News Flash — the economy is bad.
Oh wait. You know that already? So, I’m not sharing anything new?
My good friend Nancy Marmolejo, VivaVisibilityblog.com, asked her social networking followers if people should be using the bad economy to market their products and services. The answers that came back were for the most part against doing that.
Well, that got me thinking. Is it a good idea to talk about the economy and get into the fear and negativity, or not?
The answer isn’t quite so straightforward. (Which you probably guessed.) But to explain, let me start by giving you some quick background.
First off, fear and negativity does sell. People will move away from pain more than they’ll move towards pleasure. And that makes sense, when you think about it from our cavemen days. We would have a need, maybe it was hunger, maybe we were cold, and that was what we focused on until it was satisfied (i.e. we looked for food or built a fire). But once we had that need satisfied, we didn’t keep focusing on it. We moved to the next pressing need, which maybe was running away from a saber tooth tiger or finding a mate.
We’re wired to deal with the pain first, until it’s solved, then we can tackle the next problem. We’re NOT programmed to keep focusing on something even after the pain has gone away.
Think of yourself right now. Let’s say your leg is NOT hurting right now. And it hasn’t hurt in a really long time. Are you doing anything right now to keep it from hurting in the future? (I’m guessing probably not.) And even if you do do things to keep your leg from hurting (i.e. exercise regularly) you would quit taking care of your leg that’s not bothering you in a heartbeat if, say, your arm started hurting.
Unfortunately, the economy right now is all about pain, so as a marketer you might decide to jump right up and start hitting the pain button.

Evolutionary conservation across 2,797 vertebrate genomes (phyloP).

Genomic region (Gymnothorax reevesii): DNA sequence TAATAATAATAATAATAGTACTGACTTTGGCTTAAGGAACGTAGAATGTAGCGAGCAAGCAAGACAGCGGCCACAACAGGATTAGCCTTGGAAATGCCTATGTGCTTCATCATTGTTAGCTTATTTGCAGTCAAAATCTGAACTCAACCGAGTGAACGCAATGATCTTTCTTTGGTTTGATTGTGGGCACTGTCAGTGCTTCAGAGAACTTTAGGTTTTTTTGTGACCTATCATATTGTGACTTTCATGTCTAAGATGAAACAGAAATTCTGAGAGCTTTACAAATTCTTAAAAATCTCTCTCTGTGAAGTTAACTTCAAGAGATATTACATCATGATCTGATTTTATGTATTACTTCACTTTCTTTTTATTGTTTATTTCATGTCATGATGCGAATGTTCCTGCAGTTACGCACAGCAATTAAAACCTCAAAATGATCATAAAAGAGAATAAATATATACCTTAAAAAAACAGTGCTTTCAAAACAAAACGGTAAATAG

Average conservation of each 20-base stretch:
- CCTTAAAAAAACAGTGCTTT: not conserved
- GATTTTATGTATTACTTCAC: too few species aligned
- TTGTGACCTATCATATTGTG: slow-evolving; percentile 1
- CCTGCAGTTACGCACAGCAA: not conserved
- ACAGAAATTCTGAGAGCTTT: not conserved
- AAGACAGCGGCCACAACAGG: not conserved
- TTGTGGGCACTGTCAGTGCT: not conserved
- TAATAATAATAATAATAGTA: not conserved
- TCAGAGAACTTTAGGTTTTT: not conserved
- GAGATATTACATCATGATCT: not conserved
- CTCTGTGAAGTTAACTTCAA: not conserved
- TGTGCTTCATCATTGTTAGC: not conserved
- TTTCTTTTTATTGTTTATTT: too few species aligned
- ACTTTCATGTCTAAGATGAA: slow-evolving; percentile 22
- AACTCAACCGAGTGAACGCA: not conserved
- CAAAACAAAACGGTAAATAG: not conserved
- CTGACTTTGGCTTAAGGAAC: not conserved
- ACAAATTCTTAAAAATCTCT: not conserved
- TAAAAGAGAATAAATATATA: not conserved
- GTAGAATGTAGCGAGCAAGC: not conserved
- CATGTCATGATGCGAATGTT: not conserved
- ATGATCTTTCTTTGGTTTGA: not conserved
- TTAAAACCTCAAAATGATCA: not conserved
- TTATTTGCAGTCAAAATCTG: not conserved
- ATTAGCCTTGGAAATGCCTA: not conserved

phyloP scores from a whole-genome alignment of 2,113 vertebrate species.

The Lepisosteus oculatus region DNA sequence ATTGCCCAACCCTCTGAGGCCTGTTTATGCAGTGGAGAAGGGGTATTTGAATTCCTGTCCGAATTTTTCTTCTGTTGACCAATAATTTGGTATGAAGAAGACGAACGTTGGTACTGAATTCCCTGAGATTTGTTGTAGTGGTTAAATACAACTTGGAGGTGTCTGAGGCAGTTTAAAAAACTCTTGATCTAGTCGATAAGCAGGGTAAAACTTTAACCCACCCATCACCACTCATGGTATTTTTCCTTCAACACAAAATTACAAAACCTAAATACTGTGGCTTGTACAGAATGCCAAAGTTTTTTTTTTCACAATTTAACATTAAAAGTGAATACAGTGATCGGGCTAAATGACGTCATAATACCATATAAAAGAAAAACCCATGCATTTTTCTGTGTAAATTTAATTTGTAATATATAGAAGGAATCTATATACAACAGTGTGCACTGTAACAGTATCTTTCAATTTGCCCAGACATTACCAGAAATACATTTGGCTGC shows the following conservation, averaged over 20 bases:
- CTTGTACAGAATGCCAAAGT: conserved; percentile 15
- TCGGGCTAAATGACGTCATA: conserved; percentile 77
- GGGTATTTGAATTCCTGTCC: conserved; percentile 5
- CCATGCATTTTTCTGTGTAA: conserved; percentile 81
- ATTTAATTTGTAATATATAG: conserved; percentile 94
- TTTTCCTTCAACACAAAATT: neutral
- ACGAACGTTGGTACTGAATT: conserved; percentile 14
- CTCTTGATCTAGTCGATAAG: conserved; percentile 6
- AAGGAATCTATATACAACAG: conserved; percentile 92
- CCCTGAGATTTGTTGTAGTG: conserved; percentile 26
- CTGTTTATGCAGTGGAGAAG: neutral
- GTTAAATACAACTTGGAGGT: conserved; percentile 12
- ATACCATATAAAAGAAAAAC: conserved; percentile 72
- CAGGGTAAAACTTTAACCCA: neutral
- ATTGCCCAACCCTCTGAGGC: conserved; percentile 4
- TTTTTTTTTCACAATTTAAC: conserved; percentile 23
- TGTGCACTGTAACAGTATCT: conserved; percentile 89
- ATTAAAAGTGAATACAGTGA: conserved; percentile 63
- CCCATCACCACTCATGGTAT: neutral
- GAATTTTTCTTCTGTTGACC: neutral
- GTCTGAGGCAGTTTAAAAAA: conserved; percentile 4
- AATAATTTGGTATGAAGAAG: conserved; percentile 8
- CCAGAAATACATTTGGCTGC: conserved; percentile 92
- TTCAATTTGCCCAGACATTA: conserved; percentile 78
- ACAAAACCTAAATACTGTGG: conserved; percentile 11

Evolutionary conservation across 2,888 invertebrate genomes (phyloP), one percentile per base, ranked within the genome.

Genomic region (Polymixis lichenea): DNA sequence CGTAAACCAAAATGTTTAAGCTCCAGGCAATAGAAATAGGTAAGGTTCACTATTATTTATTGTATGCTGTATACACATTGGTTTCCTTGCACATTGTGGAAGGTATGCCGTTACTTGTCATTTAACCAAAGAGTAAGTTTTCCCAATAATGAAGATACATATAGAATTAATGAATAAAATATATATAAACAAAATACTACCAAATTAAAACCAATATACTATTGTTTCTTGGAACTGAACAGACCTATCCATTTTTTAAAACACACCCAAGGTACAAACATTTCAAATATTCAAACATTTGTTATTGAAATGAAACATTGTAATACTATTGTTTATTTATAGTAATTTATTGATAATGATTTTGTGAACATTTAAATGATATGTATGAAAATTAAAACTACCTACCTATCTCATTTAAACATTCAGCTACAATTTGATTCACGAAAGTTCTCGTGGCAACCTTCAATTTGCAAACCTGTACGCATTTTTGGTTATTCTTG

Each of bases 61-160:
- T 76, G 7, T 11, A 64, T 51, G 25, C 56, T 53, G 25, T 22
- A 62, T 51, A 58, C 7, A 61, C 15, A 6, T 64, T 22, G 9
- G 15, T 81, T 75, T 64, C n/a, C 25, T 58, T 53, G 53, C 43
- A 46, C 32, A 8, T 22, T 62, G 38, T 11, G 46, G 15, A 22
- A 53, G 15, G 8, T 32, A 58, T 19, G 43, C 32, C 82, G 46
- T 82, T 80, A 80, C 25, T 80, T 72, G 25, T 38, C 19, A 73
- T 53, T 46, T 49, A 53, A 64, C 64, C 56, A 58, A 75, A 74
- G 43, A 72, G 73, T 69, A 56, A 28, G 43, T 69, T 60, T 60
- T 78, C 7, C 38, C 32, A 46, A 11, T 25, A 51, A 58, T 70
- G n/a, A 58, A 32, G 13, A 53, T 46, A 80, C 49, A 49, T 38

Well…That may not be such a great idea either.
You see, most people are pretty savvy themselves when it comes to marketing. So if you blatantly get into that fear and negativity, especially if you then turn around and try and sell something, it will probably be a huge turn off.
But, there’s something else going on as well. You see, there’s another copywriting rule, which is whenever possible you should join the conversation in your prospects’ heads. What I mean by this, if your prospect is thinking at this moment about what he’s going to eat for dinner, your promotional piece should start out with some mouth-watering recipes. (By the way, this is why sending out promotional pieces that tie into the holidays work so well, because so you’re entering the conversation that’s already going on in your prospects’ heads.)
Now, if there are two things that are dominating many American’s thoughts right now, it’s the coming presidential election and the economy. The presidential election is a bit harder to work into promotional copy (besides you don’t necessarily want to turn off your prospects by getting into a debate about who you think should be the next president) but the economy is perfect. It’s got the fear/pain and you can’t get away from it.
In fact, it’s SO prevalent if you don’t talk about the economy at all, that doesn’t feel right either. Like you’re completely out of touch with the problems your prospects are going through right now.
So what do you do?
First off, make sure you understand where your prospect is coming from. And what I mean by that is HOW is the economy affecting your prospect right now? For instance, are you targeting a lower income prospect who is extremely worried about money, so that’s all their thinking about, or are you targeting a more affluent prospect where the economy is something to talk about, but it’s going to have to get pretty darn bad before it even starts to affect them? Are you targeting people who don’t want to focus on the bad but are making a pact to thrive no matter what the economy is doing? Are you targeting people sick to death of hearing about the economy and may strangle the next person who brings it up to them?
Once you know how it’s affecting them and how they’re thinking about it, then you can decide if and how much to address the economy in your marketing. Or if it even has a place in your campaigns. If you own a high end spa catering to a very affluent prospect, I probably wouldn’t say much (if anything) about the economy. And I certainly wouldn’t say something like “Bad economy sale — stretch your spa dollars for a limited time.” That is NOT the conversation your prospect is having in their head right now.
If you’re going to do it, make sure you do it smart. Otherwise all you’re doing is turning your prospects off.